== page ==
A macroeconomic perspective on Asian development
Macroeconomic strategies and policies have differed significantly among Asian countries over the last fifty years, and yet some common issues recur despite their immense diversity in inherited historical initial conditions, differences in political systems, geo-political situations, location and size, and natural resource endowments.
The present paper examines from a comparative perspective some of the issues like unemployment, role of the state and market, domestic versus foreign market, degree of openness in trade, investment and finance, industrial and technology policy, and economic and social inequality. We attempt to ascertain why some countries have been more successful in dealing with these issues through policy and institutional innovations.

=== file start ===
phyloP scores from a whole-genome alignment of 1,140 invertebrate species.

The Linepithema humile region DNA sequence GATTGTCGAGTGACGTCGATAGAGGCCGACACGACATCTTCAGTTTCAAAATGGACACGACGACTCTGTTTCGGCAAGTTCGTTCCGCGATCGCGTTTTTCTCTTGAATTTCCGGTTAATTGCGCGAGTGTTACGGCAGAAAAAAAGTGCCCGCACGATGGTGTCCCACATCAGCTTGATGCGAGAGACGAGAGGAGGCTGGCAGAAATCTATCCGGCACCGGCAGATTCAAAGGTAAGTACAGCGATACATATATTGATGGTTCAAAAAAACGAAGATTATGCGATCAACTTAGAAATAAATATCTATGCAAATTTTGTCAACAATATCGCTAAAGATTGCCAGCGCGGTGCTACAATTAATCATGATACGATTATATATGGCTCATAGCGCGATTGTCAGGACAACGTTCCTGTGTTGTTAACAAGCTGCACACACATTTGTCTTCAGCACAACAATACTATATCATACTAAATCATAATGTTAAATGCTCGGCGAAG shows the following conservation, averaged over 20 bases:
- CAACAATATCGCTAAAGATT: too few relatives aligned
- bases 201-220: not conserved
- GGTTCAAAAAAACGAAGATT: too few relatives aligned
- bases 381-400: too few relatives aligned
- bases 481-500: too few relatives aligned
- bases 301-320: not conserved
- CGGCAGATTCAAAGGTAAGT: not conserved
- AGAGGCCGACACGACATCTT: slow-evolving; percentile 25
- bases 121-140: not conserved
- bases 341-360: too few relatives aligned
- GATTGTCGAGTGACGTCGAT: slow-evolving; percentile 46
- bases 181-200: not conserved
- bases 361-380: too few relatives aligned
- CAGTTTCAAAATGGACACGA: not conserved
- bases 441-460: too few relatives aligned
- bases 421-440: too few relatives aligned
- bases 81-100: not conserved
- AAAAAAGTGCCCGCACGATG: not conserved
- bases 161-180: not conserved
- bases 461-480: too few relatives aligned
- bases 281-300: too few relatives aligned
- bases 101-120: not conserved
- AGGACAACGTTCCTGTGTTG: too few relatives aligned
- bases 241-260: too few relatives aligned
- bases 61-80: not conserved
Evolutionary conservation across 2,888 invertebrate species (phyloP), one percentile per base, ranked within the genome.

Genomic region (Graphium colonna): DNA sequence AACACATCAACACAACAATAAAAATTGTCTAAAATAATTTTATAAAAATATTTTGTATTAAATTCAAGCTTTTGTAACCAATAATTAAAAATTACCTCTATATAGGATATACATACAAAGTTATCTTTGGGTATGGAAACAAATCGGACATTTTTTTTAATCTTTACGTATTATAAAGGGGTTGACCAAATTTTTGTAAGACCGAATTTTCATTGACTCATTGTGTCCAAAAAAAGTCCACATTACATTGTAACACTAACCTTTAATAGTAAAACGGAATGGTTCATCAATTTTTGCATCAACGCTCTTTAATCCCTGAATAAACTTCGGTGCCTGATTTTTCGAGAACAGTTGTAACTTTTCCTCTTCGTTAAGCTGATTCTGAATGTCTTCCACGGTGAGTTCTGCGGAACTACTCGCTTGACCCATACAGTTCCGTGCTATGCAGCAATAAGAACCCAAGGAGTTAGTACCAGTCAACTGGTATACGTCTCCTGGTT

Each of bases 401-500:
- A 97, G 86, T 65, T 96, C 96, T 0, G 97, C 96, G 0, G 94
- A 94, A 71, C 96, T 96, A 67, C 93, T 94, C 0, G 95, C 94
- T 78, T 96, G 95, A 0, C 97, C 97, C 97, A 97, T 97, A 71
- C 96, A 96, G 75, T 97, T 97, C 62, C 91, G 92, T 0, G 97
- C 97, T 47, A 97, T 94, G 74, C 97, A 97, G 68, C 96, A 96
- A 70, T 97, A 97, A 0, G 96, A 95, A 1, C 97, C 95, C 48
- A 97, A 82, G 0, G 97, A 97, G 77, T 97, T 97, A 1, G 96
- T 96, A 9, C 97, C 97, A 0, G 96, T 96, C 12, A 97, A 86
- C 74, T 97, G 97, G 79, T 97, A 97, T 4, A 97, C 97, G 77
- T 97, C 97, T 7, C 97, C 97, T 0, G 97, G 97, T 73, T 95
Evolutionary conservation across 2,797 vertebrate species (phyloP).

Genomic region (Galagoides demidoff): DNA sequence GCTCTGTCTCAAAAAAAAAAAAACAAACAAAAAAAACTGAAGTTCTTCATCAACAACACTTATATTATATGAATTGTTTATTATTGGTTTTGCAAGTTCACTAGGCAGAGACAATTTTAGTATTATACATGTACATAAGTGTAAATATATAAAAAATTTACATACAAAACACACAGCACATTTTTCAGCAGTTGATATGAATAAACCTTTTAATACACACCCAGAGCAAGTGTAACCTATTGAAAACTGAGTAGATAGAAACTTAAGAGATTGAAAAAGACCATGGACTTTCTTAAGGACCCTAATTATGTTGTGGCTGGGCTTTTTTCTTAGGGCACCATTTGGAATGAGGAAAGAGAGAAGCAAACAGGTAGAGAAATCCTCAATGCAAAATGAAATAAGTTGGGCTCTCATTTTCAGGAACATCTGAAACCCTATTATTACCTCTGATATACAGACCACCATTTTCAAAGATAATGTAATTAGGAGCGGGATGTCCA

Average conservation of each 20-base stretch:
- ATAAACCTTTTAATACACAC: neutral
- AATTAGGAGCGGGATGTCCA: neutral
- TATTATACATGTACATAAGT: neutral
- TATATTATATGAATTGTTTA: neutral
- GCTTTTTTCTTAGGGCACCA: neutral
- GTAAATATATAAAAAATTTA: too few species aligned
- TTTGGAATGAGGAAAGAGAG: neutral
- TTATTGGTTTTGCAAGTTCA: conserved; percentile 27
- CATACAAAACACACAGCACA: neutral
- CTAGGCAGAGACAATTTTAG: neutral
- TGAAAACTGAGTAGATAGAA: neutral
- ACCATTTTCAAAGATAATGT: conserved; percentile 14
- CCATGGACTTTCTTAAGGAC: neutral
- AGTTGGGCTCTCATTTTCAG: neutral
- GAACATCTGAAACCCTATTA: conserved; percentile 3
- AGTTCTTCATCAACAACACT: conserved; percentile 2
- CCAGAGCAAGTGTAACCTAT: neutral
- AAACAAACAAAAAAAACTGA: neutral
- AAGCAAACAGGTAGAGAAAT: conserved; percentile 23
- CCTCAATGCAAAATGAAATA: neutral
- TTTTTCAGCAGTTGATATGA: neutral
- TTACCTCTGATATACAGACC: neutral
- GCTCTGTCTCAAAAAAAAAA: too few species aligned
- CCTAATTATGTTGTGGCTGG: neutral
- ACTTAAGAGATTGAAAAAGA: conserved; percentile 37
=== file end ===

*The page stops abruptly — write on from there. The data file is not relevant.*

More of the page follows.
Our comparative perspective presents developmental choices and challenges as moving targets requiring flexible institutional and policy response at each stage of development, which makes uniform guidelines misleadingly over-simplistic.